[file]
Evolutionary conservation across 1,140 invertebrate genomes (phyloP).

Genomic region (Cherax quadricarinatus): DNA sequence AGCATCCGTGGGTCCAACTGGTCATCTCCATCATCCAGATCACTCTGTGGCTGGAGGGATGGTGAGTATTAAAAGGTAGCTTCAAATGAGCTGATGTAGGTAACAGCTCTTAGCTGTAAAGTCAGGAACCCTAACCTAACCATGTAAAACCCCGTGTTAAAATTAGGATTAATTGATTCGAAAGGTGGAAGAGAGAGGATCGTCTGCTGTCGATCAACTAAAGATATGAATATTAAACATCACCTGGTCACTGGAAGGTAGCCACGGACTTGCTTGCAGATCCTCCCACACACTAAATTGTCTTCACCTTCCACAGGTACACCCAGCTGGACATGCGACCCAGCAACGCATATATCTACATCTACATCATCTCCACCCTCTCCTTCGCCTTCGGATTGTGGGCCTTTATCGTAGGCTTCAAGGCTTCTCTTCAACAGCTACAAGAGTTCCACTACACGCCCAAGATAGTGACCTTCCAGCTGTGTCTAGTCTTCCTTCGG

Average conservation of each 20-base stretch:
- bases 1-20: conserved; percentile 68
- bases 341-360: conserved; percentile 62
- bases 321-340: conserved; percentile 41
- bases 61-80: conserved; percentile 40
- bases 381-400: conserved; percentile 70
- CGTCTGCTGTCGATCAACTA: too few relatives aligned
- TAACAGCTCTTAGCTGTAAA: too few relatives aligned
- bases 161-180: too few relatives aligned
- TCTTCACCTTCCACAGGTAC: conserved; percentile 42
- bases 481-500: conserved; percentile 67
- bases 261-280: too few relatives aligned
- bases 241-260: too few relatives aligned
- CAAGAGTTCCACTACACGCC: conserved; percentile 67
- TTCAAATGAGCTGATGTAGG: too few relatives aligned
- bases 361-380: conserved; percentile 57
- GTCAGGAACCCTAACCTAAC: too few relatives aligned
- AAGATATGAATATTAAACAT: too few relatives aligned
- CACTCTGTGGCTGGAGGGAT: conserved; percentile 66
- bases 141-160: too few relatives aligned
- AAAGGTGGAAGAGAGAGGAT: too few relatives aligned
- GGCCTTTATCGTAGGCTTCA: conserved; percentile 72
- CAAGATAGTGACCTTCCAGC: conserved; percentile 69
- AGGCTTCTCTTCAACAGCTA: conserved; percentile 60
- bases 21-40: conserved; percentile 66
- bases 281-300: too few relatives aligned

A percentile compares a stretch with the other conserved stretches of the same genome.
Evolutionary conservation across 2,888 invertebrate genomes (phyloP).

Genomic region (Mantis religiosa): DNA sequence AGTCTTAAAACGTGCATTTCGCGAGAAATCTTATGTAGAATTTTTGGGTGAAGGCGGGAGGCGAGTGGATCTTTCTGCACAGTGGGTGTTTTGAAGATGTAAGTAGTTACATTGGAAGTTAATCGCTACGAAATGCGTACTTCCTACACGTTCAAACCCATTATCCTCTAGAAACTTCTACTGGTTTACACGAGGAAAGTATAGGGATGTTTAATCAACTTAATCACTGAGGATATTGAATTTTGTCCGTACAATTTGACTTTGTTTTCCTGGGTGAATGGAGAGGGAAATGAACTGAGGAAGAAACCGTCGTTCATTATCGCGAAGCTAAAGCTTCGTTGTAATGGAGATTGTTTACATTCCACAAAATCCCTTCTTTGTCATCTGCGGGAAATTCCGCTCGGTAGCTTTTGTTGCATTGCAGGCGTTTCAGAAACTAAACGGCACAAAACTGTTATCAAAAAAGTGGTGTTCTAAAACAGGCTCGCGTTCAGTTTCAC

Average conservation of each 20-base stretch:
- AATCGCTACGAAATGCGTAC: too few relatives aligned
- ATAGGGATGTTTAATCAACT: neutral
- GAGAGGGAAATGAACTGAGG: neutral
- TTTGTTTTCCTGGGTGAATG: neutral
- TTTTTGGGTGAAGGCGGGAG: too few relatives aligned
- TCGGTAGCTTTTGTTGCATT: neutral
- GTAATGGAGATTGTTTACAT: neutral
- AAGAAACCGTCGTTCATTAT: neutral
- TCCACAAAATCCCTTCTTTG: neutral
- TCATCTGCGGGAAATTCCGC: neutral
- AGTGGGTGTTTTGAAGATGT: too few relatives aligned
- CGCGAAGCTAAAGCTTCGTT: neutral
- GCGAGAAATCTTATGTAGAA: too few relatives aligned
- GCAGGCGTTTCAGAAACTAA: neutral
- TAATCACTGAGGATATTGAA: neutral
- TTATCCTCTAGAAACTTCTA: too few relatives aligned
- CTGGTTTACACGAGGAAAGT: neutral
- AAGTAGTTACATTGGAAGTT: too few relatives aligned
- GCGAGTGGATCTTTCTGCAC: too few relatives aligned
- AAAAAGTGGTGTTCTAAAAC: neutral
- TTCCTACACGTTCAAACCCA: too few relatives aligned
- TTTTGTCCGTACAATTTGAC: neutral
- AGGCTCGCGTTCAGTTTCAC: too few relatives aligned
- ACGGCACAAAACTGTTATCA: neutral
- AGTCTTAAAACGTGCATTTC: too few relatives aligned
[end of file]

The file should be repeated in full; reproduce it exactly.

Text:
Evolutionary conservation across 1,140 invertebrate genomes (phyloP).

Genomic region (Cherax quadricarinatus): DNA sequence AGCATCCGTGGGTCCAACTGGTCATCTCCATCATCCAGATCACTCTGTGGCTGGAGGGATGGTGAGTATTAAAAGGTAGCTTCAAATGAGCTGATGTAGGTAACAGCTCTTAGCTGTAAAGTCAGGAACCCTAACCTAACCATGTAAAACCCCGTGTTAAAATTAGGATTAATTGATTCGAAAGGTGGAAGAGAGAGGATCGTCTGCTGTCGATCAACTAAAGATATGAATATTAAACATCACCTGGTCACTGGAAGGTAGCCACGGACTTGCTTGCAGATCCTCCCACACACTAAATTGTCTTCACCTTCCACAGGTACACCCAGCTGGACATGCGACCCAGCAACGCATATATCTACATCTACATCATCTCCACCCTCTCCTTCGCCTTCGGATTGTGGGCCTTTATCGTAGGCTTCAAGGCTTCTCTTCAACAGCTACAAGAGTTCCACTACACGCCCAAGATAGTGACCTTCCAGCTGTGTCTAGTCTTCCTTCGG

Average conservation of each 20-base stretch:
- bases 1-20: conserved; percentile 68
- bases 341-360: conserved; percentile 62
- bases 321-340: conserved; percentile 41
- bases 61-80: conserved; percentile 40
- bases 381-400: conserved; percentile 70
- CGTCTGCTGTCGATCAACTA: too few relatives aligned
- TAACAGCTCTTAGCTGTAAA: too few relatives aligned
- bases 161-180: too few relatives aligned
- TCTTCACCTTCCACAGGTAC: conserved; percentile 42
- bases 481-500: conserved; percentile 67
- bases 261-280: too few relatives aligned
- bases 241-260: too few relatives aligned
- CAAGAGTTCCACTACACGCC: conserved; percentile 67
- TTCAAATGAGCTGATGTAGG: too few relatives aligned
- bases 361-380: conserved; percentile 57
- GTCAGGAACCCTAACCTAAC: too few relatives aligned
- AAGATATGAATATTAAACAT: too few relatives aligned
- CACTCTGTGGCTGGAGGGAT: conserved; percentile 66
- bases 141-160: too few relatives aligned
- AAAGGTGGAAGAGAGAGGAT: too few relatives aligned
- GGCCTTTATCGTAGGCTTCA: conserved; percentile 72
- CAAGATAGTGACCTTCCAGC: conserved; percentile 69
- AGGCTTCTCTTCAACAGCTA: conserved; percentile 60
- bases 21-40: conserved; percentile 66
- bases 281-300: too few relatives aligned

A percentile compares a stretch with the other conserved stretches of the same genome.
Evolutionary conservation across 2,888 invertebrate genomes (phyloP).

Genomic region (Mantis religiosa): DNA sequence AGTCTTAAAACGTGCATTTCGCGAGAAATCTTATGTAGAATTTTTGGGTGAAGGCGGGAGGCGAGTGGATCTTTCTGCACAGTGGGTGTTTTGAAGATGTAAGTAGTTACATTGGAAGTTAATCGCTACGAAATGCGTACTTCCTACACGTTCAAACCCATTATCCTCTAGAAACTTCTACTGGTTTACACGAGGAAAGTATAGGGATGTTTAATCAACTTAATCACTGAGGATATTGAATTTTGTCCGTACAATTTGACTTTGTTTTCCTGGGTGAATGGAGAGGGAAATGAACTGAGGAAGAAACCGTCGTTCATTATCGCGAAGCTAAAGCTTCGTTGTAATGGAGATTGTTTACATTCCACAAAATCCCTTCTTTGTCATCTGCGGGAAATTCCGCTCGGTAGCTTTTGTTGCATTGCAGGCGTTTCAGAAACTAAACGGCACAAAACTGTTATCAAAAAAGTGGTGTTCTAAAACAGGCTCGCGTTCAGTTTCAC

Average conservation of each 20-base stretch:
- AATCGCTACGAAATGCGTAC: too few relatives aligned
- ATAGGGATGTTTAATCAACT: neutral
- GAGAGGGAAATGAACTGAGG: neutral
- TTTGTTTTCCTGGGTGAATG: neutral
- TTTTTGGGTGAAGGCGGGAG: too few relatives aligned
- TCGGTAGCTTTTGTTGCATT: neutral
- GTAATGGAGATTGTTTACAT: neutral
- AAGAAACCGTCGTTCATTAT: neutral
- TCCACAAAATCCCTTCTTTG: neutral
- TCATCTGCGGGAAATTCCGC: neutral
- AGTGGGTGTTTTGAAGATGT: too few relatives aligned
- CGCGAAGCTAAAGCTTCGTT: neutral
- GCGAGAAATCTTATGTAGAA: too few relatives aligned
- GCAGGCGTTTCAGAAACTAA: neutral
- TAATCACTGAGGATATTGAA: neutral
- TTATCCTCTAGAAACTTCTA: too few relatives aligned
- CTGGTTTACACGAGGAAAGT: neutral
- AAGTAGTTACATTGGAAGTT: too few relatives aligned
- GCGAGTGGATCTTTCTGCAC: too few relatives aligned
- AAAAAGTGGTGTTCTAAAAC: neutral
- TTCCTACACGTTCAAACCCA: too few relatives aligned
- TTTTGTCCGTACAATTTGAC: neutral
- AGGCTCGCGTTCAGTTTCAC: too few relatives aligned
- ACGGCACAAAACTGTTATCA: neutral
- AGTCTTAAAACGTGCATTTC: too few relatives aligned